Well, I declare, Spring is in the air. Soon it will officially be summer, but I must admit, it has been a tough row to hoe this winter and our landscapes have taken a bit of hard beating. By now you should be able to tell what survived the extreme cold and what is best left for the compost pile. From my observations there were about a half a dozen shrubs that were hit particularly hard.
Remember those USDA Hardiness Zone Maps, yeah the ones that say our area is labeled ZONE 7B, well for many years we have sort of “tricked” some plants not officially rated for our area to grow and thrive in our landscapes. Or plants were only marginally hardy here, and well, guess what, they bit the dust, especially those plants that were not in particularly good health anyway.
In my particular instance, I had a beautiful Loquat tree (zoned 8-10) that I am afraid has died to the ground. Granted it has been there for over 7 years and was nearly 15’ tall, but alas no more, I will spare you the sorrowful pictures and wallow in my own tears, I know you must have at least one plant in your garden that gave up the ghost. Anyone have a prized Gardenia bush in your landscape. They were another plant that was hit relatively hard. The variety most affected were the Gardenia ‘radicans’. These low growing shrubs are not rated for our area, capping out at Zone 8, but they are regularly planted because they simply check the block on the low maintenance/low growing characteristic so many homeowners are looking for. Even the August Beauty gardenias affected. Their leaves turned black looking horrible right now. They only fix, cut them way back, but unfortunately that will only sacrifice the coveted flowery scented bloom. For foolproof gardenias, replace with a Kleim’s Hardy or Frost Proof Gardenia when you replant.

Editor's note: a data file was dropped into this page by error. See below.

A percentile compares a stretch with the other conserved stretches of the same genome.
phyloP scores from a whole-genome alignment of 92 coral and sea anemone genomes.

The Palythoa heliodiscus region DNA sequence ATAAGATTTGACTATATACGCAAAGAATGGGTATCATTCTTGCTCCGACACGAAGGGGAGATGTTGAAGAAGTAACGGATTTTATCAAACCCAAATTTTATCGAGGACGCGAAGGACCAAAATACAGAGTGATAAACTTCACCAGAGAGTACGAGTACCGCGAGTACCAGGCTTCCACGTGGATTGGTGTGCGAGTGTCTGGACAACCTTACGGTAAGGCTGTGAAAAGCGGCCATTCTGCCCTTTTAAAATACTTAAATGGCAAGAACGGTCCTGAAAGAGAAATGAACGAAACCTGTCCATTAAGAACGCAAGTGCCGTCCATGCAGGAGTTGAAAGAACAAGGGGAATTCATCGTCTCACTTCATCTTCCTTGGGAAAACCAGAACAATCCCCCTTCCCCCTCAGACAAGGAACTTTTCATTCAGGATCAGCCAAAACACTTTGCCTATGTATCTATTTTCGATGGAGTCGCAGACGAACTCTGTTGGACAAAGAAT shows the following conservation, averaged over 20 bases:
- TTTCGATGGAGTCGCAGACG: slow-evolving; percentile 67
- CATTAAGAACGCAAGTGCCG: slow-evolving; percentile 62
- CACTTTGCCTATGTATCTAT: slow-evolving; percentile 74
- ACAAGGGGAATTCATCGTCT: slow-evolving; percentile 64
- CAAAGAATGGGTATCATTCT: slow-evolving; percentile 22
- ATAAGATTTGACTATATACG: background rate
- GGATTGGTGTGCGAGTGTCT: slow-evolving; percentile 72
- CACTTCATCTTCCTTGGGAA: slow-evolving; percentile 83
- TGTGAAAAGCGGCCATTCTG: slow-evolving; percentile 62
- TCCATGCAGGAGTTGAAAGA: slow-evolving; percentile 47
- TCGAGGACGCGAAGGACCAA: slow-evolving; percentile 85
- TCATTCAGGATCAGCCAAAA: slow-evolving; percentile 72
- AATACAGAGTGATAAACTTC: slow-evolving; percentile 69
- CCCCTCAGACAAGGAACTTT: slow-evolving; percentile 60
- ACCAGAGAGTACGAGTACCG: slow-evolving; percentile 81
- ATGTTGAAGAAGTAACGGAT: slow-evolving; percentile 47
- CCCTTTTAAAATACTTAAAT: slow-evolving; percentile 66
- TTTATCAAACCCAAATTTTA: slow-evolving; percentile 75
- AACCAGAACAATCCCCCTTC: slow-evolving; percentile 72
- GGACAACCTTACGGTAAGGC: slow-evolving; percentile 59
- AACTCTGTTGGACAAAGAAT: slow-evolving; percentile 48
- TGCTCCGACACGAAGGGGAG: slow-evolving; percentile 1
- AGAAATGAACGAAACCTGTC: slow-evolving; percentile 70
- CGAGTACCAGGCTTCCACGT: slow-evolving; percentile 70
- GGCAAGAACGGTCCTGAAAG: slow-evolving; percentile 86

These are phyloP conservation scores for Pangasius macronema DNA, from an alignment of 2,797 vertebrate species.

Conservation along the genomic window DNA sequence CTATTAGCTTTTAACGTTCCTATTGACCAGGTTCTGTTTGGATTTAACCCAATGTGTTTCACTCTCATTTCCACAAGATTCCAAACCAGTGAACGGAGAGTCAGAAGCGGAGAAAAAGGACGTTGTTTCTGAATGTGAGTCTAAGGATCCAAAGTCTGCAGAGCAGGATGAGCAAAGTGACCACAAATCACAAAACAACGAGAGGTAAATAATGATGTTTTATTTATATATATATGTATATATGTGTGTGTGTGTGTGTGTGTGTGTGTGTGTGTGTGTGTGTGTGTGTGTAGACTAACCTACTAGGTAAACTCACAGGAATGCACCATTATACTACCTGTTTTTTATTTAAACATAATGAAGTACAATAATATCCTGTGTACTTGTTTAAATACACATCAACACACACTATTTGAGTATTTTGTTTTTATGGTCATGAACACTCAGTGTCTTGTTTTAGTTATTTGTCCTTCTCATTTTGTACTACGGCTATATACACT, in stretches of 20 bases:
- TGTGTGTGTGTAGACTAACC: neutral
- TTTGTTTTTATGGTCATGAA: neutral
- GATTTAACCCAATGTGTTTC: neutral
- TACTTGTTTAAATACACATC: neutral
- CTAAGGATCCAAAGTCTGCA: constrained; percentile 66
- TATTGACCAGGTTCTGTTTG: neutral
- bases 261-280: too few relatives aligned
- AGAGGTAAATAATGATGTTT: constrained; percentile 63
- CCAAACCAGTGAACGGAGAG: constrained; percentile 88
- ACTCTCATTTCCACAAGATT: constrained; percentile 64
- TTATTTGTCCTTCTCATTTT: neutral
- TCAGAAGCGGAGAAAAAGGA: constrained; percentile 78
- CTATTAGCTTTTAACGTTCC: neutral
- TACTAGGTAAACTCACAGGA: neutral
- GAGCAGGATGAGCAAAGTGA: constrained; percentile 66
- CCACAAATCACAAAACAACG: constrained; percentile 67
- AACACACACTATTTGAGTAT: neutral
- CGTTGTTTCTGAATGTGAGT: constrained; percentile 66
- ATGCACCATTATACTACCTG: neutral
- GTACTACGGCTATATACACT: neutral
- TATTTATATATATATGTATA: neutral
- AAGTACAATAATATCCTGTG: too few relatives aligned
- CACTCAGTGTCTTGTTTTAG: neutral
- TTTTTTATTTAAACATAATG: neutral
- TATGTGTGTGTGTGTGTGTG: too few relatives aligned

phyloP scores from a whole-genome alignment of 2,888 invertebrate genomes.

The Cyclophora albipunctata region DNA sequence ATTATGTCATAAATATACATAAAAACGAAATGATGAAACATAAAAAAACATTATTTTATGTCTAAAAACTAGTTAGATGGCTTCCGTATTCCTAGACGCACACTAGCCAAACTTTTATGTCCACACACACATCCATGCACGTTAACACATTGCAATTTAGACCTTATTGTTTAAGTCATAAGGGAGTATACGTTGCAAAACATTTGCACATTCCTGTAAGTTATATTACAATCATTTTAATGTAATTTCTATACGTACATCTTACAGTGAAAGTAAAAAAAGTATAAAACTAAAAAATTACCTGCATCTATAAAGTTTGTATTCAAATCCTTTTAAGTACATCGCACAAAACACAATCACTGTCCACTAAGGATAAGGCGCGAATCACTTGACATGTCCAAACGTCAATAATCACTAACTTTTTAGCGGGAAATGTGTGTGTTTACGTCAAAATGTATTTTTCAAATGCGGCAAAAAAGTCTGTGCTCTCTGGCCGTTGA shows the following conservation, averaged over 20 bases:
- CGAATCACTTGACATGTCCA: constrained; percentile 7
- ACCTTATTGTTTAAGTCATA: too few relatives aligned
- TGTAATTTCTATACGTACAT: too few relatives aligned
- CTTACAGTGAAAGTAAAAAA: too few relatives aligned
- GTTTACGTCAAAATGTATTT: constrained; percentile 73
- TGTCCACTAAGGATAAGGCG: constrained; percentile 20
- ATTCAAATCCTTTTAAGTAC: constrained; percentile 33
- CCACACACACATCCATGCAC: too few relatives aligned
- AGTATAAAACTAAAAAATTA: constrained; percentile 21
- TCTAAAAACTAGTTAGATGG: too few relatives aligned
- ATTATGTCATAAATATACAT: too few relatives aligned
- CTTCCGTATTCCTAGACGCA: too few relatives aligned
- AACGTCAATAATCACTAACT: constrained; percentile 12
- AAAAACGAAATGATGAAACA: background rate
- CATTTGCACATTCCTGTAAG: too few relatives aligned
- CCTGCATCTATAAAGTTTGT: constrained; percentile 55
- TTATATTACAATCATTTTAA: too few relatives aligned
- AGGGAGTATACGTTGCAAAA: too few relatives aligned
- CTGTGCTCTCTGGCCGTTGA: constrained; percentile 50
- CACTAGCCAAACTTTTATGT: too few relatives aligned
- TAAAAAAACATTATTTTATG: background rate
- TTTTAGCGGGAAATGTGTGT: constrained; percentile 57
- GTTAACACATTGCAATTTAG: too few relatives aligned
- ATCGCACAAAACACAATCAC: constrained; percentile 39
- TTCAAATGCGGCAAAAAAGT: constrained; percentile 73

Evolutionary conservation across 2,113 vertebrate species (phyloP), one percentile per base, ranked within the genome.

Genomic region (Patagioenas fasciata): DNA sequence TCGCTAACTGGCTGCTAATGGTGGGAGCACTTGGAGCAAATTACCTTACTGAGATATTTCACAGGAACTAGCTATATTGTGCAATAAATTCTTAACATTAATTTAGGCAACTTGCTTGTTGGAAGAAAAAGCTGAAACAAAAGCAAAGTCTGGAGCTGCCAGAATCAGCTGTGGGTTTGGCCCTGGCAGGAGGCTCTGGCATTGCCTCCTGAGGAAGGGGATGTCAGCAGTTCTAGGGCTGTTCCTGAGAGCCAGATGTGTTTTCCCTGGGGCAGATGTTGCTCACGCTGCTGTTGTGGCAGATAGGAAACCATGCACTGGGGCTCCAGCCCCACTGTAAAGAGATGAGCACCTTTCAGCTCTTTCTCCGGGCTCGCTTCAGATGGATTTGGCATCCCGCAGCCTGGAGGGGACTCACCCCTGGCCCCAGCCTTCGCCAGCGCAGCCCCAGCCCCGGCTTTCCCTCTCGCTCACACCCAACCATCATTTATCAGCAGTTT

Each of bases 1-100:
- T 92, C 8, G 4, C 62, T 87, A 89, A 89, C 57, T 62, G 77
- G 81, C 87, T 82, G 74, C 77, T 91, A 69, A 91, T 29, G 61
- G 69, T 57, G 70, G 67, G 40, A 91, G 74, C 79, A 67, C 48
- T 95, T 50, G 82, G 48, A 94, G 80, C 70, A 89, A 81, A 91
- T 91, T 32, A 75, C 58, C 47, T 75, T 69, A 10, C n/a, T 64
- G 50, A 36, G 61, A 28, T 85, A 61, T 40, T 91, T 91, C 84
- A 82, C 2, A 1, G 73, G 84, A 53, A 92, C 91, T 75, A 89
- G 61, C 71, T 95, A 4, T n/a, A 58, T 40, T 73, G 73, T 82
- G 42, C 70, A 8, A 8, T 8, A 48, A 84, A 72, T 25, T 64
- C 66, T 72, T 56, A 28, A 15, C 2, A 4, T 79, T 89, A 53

Another shrub that has seen better days is Indian Hawthorne. Although it is technically zoned for our area we reside in its very upper limit. It seems more at home in Florida, where it grows quite handily. A relative of my prized Loquat I spoke about above, this is another shrub used mainly in foundation plantings, due to its low growing habit. If your Indian hawthorn was damaged due to the cold weather it is likely it will begin to recover come spring. Do a bark check to see if a branch is still viable. Simply scratch the bark and if you see a layer of green underneath that branch should recover. If it is brown and hard, the branch is dead and should be pruned away.
Many of the beloved purple foliage loropetalums suffered as well. Use the same bark check to see if your plant has remained viable. In general, I fear less for the loropetalum than I do for some of the other shrubs we have touched upon. Probably by now, you have already seen lots of new bud development and many flowers.
All in all, treat this time as a chance to freshen up the overall appeal of your West Georgia landscape, I think it is fitting to say it’s time to go “OUT WITH THE OLD AND IN WITH NEW”, a new landscape that is.